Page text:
Every job has its easy and not-so-easy components.
Take teaching, for instance, a thing I know at least enough about to keep myself in trouble. Teaching the sword fight scene in “Macbeth” to 8th Graders is easy. You can teach quantum physics, epistemology and algebraic geometry to 8th Graders, as long as they get to go after each other with swords.
Teaching grammar, on the other hand, is hard, although I admit I haven’t tried swords to explain gerunds or indirect objects…yet. That’s a good idea, actually.
Meanwhile, there are also easy and not-so-easy jobs in the field of traffic engineering. Here’s an example of the not-so-easy, made even more difficult by the new fact that this is supposed to be a bike boulevard:
Yup, this is Copper just west of San Mateo. A veritable speedway of overly wide pavement just perfect for high-speed motorists who take San Mateo because they like driving highway speeds, even though San Mateo technically isn’t a highway. That mentality combined with all this pavement, and a nice “racing” curve to boot, and you’ve got the ingredients for anything but a bike boulevard, which this stretch now happens to be as part of the new Fair Heights Bike Boulevard.
So how do you make it a bike boulevard?
Good question. Note the plentiful new striping above. That’s the attempt, so far, to “calm” Copper west of San Mateo. The thinking is the mighty power of the white stripe will have some impact by forcing Al Unser and Friends to slow down a bit in order to better fit in the newly squeezed lane.
Yes, that’s a “sharrow” stencil in the newly squeezed lane westbound near the intersection. In case you don’t know, and you’re certainly not alone, “sharrow” signs mean cyclists can take the lane in front of you and your Ferrari, even if they aren’t going quite the 63 mph you’d be driving if not for them being in the way.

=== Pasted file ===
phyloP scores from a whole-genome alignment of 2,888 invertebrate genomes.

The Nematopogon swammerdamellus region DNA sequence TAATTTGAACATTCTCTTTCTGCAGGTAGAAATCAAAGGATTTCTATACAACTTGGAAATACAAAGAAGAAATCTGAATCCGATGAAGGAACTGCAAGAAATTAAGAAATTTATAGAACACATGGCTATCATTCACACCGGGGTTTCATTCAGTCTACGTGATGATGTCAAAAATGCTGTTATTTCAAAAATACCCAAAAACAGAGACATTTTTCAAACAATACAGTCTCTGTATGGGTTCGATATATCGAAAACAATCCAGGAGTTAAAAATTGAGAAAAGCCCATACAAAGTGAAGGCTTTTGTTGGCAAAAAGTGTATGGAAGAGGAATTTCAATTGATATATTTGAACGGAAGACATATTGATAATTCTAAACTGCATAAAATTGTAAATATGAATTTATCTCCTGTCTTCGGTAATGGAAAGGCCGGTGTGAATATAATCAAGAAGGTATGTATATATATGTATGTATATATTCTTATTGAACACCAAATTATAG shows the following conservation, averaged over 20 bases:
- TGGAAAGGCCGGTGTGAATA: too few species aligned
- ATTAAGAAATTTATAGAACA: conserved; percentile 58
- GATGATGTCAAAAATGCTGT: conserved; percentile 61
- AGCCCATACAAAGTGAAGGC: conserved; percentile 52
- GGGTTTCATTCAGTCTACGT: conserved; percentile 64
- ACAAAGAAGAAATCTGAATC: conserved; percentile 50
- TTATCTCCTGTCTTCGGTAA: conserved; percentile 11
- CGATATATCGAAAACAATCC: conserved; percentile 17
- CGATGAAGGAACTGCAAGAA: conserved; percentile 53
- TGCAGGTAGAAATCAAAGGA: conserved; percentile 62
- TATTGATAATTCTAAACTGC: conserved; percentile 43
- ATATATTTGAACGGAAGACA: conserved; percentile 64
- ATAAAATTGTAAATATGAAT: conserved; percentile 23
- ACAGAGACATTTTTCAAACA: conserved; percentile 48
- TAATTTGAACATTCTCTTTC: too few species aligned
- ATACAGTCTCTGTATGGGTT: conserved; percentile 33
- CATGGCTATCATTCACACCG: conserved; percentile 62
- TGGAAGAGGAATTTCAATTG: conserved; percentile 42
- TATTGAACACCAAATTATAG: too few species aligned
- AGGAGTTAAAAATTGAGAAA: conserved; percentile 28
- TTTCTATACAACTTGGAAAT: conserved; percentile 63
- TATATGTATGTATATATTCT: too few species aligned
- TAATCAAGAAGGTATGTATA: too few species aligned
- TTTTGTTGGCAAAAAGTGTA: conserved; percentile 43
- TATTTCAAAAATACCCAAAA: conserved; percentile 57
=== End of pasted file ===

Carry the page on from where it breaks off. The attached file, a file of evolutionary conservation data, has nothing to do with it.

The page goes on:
That said, looking at the photo above, I feel pretty confident that about 98% of cyclists, including me, will just ride over those horizontal white stripes westbound intended to emulate something like a curb, and leave Al Unser and his Ferrari to the newly squeezed driving lane. Whether Al will wander over into that de facto “bike lane” is another thing to consider, and another of myriad aspects that show how hard traffic engineering can be.
And like teaching gerunds and many other hard things, Burque traffic engineers are treating this as a work in progress. A first step toward what we use to call a “final solution” until some incredibly horrific events cornered the market on that term. So let’s call it working toward a “permanent fix.”
Being a blog of ideas about making Burque Better, here’s a thought or two, admittedly from someone far better at teaching sword fight scenes than road engineering, on how we can get closer to a permanent fix:
- Put vertical separations atop as many white stripes marking dividing line between “curb” and driving lane as possible;
- Do more of #1; and,
- Even more #1.
If not numbers 1-3 above, we could spend bigger bucks and just replace the striping that is supposed to act like a curb with actual curb, but that would squeeze cyclists into having to “sharrow,” and you don’t have to be a “scaredy cat” cyclist, the less risk-acceptant riders bike boulevards are built to entice, to get queasy thinking about getting squeezed thus.
Okay, I’ll get back to teaching sword fights now, but not before closing with a very bad “Macbeth” sword fight scene reference:
“Lay on vertical separation, MacDuff, and damned be the traffic engineer who first cries ‘Hold! Enough!'”
P.S.: “Macbeth” nerds out there, and I know you’re out there, are thinking “Doesn’t Macbeth say this right before he gets killed, has his head put on a pike, and this head-on-pike is paraded around joyously?” And isn’t that kinda antithetical to your theme of safety in this post?” Hey, come on, “Macbeth” nerds, let’s have some dramatic license here.